Alef Betty: Modern Hebrew Arts

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Sarah’s Family: Memories on the Water

Today's story comes from Sarah Howell. Do you have a story you want to share? I want to hear it.

My story begins at the beach. My great grandfather came to the United States to escape the Russian conscription laws and settled in the South as part of a vibrant and active Jewish community. My grandmother grew up in Wilmington, North Carolina and spent her summers in a house on the beach with her mother, sister and brother that her family shared with her cousins. After she married my grandfather they moved farther inland to Fayetteville, North Carolina but continued to bring their three daughters to the beach during the summers.

My grandmother and her daughters in the 50s

Early in my parents’ marriage (my mother is the middle of the three daughters) my mother and father began renting a house at the shore for a week every summer. At first they came with friends and later with my younger aunt and her would-be husband. The tradition continues every year and the small rental cottage that held everyone in the seventies has transformed into three multi-bedroom houses all in a row holding a riotous collection of family and friends. We fill the rooms with children and grandchildren, cousins of the first, second or removed-by-marriage variety, girlfriends or boyfriends, and even a pet or two.

Mother, daughters and the first grandchildren in the 70s

It is a week filled with laughter, love and the occasional tear. It’s where I most appreciate the strength of my family and most feel the influence of our past generations. It is where I beg my grandmother to repeat her childhood stories again and again so that I may cement them in my memory. Her father was part of the generation of early Jewish merchants selling goods door to door, and that business set the foundation for my family's good fortune. And though I may learn more about Jewish traditions and ceremonies at other times during the year, that week at the beach surrounded by all the women in my family in the place where we all began, is where I learn from them all about what it means to be a Jew.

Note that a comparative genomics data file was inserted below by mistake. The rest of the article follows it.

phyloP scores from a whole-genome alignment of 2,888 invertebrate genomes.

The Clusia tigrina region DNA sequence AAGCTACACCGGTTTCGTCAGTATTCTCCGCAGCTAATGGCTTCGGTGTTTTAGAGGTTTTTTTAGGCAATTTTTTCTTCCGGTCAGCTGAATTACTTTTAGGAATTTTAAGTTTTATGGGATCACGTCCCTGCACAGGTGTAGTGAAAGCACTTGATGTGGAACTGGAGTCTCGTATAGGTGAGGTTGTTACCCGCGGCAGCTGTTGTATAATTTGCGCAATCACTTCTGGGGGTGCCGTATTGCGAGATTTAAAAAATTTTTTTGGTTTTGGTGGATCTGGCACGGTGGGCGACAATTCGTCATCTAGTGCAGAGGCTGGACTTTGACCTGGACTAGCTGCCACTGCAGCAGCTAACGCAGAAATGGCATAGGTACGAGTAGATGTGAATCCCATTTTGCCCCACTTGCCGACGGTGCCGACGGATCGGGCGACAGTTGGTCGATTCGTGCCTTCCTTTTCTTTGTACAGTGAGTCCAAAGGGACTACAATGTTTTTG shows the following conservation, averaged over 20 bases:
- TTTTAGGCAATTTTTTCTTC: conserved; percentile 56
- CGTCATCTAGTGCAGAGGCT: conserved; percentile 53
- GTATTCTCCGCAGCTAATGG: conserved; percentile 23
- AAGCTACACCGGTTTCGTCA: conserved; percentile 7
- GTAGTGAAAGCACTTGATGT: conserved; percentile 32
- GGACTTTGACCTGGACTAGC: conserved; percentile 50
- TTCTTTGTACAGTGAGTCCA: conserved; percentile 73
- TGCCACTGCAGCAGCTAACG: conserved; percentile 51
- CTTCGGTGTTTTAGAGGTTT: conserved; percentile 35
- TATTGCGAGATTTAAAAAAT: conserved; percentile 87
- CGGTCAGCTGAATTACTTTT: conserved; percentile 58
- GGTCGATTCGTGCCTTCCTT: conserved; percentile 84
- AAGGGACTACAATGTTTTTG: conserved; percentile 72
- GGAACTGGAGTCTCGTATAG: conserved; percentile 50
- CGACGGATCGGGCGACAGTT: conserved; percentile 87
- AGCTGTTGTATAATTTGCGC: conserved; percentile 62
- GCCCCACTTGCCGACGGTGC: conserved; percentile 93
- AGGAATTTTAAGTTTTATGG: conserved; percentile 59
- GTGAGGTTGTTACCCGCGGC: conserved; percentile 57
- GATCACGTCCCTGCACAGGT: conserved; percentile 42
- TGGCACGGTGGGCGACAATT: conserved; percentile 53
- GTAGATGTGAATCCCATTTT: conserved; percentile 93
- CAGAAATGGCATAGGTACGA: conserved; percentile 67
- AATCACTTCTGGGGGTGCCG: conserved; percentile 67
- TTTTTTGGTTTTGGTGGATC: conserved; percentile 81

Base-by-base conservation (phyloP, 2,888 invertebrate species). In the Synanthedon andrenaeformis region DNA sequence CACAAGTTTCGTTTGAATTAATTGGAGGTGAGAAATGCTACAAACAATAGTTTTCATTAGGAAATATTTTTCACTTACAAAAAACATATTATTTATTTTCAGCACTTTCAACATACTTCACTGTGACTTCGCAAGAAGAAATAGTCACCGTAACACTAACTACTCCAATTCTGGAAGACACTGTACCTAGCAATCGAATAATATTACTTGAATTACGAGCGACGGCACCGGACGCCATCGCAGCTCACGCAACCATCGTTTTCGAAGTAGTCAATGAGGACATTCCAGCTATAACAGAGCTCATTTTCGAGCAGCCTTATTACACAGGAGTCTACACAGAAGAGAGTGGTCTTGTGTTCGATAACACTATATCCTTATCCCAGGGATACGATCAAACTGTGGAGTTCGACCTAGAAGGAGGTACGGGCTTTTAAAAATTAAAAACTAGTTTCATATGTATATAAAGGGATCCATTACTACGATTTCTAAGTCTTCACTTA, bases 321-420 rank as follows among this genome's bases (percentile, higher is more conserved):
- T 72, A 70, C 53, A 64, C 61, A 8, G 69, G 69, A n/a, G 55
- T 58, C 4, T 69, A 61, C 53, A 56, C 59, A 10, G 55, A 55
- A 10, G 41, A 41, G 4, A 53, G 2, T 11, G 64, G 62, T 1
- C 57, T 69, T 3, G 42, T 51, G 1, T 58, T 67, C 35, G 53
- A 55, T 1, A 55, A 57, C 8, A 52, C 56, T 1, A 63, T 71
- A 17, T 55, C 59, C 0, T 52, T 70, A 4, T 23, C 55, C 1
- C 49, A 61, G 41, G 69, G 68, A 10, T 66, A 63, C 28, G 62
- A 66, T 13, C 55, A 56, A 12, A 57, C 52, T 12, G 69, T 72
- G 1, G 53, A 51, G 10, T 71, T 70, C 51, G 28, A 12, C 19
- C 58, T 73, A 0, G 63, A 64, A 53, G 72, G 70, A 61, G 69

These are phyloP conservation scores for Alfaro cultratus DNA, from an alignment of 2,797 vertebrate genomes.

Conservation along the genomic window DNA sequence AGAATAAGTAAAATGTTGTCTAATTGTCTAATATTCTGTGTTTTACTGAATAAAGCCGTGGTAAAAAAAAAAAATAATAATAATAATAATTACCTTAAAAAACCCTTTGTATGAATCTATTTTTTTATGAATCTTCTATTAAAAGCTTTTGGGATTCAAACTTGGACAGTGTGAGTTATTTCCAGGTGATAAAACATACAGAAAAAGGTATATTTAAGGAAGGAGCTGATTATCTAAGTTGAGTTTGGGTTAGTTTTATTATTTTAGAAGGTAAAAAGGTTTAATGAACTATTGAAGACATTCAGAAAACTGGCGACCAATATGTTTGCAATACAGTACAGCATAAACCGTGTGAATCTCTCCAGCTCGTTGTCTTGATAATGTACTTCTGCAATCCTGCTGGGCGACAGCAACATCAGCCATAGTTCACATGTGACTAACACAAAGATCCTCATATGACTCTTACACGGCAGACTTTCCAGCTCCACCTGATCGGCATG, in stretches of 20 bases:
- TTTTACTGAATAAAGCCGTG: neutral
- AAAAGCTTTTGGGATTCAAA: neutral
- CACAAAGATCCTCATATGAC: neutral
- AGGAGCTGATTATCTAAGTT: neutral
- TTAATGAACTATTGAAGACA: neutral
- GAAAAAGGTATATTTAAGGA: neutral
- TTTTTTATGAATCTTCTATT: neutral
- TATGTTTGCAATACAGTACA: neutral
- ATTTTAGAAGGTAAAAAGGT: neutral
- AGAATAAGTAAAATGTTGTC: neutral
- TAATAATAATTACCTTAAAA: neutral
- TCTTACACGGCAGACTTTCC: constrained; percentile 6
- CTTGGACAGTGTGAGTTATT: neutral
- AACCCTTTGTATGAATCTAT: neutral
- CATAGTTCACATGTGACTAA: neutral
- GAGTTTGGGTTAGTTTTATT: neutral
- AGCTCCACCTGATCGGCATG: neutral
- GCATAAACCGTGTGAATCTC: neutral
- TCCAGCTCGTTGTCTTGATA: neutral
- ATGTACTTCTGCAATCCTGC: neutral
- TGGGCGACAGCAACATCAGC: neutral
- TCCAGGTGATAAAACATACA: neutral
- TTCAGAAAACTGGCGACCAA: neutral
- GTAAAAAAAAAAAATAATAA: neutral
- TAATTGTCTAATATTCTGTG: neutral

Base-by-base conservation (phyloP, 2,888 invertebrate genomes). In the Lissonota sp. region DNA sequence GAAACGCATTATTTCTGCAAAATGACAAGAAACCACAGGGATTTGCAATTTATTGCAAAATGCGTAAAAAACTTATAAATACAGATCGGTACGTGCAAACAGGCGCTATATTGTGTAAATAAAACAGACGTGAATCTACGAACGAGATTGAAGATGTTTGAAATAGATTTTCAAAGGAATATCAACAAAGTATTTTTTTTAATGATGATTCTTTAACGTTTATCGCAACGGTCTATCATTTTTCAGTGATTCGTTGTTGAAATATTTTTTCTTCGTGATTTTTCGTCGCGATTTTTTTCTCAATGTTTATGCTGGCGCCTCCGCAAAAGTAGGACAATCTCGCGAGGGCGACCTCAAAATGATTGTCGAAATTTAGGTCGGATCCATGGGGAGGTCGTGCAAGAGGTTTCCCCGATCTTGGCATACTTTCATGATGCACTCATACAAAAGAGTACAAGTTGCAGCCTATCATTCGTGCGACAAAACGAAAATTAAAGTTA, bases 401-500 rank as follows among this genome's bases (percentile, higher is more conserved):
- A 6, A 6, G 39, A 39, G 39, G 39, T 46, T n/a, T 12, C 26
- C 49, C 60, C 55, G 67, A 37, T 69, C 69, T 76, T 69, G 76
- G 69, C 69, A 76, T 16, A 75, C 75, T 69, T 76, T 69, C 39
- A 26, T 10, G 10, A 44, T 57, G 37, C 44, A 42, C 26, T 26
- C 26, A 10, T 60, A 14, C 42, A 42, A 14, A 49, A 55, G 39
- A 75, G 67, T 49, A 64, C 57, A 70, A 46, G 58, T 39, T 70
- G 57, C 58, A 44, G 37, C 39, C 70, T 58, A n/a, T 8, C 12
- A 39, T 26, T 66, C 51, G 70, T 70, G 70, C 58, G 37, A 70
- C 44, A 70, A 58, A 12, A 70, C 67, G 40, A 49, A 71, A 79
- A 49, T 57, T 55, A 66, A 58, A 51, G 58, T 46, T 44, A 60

My grandmother and grandfather in the 90s

Though my family has traveled the world and some of us have settled far away, we always return to the North Carolina coast, just miles from where our grandmothers grew up, to spend our summers and celebrate holidays. The stories we tell and the images we cherish are almost always staged at the coast – almost every photo of us that exists shows us in our bathing suits framed by the sun and sand. It is the bond that connects and centers us. It is the place where I feel at home.

The cousins in 2009

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